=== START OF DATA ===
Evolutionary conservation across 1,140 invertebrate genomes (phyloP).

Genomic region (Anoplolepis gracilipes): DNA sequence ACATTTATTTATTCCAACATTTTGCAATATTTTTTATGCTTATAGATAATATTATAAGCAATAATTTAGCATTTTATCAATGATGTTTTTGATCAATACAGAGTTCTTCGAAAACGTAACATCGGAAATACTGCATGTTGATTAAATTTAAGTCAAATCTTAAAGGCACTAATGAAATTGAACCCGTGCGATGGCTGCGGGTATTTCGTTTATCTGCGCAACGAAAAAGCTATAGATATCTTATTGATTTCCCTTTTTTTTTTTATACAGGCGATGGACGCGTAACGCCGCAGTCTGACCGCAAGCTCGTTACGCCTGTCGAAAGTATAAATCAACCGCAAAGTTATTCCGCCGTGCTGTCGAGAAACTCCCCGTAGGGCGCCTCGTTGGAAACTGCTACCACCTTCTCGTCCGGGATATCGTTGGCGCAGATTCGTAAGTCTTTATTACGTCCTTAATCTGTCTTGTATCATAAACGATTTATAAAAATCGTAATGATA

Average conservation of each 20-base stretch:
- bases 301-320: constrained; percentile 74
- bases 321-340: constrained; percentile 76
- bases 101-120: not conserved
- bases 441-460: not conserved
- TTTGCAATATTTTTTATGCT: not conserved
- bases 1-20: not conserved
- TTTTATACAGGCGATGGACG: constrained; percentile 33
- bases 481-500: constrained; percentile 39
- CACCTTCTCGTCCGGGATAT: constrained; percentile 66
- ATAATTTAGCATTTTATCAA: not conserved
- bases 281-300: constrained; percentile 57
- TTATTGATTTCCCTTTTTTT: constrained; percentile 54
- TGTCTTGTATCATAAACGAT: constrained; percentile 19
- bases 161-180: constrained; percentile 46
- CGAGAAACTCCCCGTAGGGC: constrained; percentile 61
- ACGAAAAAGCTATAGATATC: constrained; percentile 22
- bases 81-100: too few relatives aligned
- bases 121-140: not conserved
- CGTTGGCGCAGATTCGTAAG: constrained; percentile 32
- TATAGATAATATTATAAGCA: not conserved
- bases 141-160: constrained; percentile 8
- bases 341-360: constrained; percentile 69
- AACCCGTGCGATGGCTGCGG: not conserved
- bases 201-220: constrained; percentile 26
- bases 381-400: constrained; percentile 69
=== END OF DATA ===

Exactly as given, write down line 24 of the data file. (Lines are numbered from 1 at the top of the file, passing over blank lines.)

- bases 141-160: constrained; percentile 8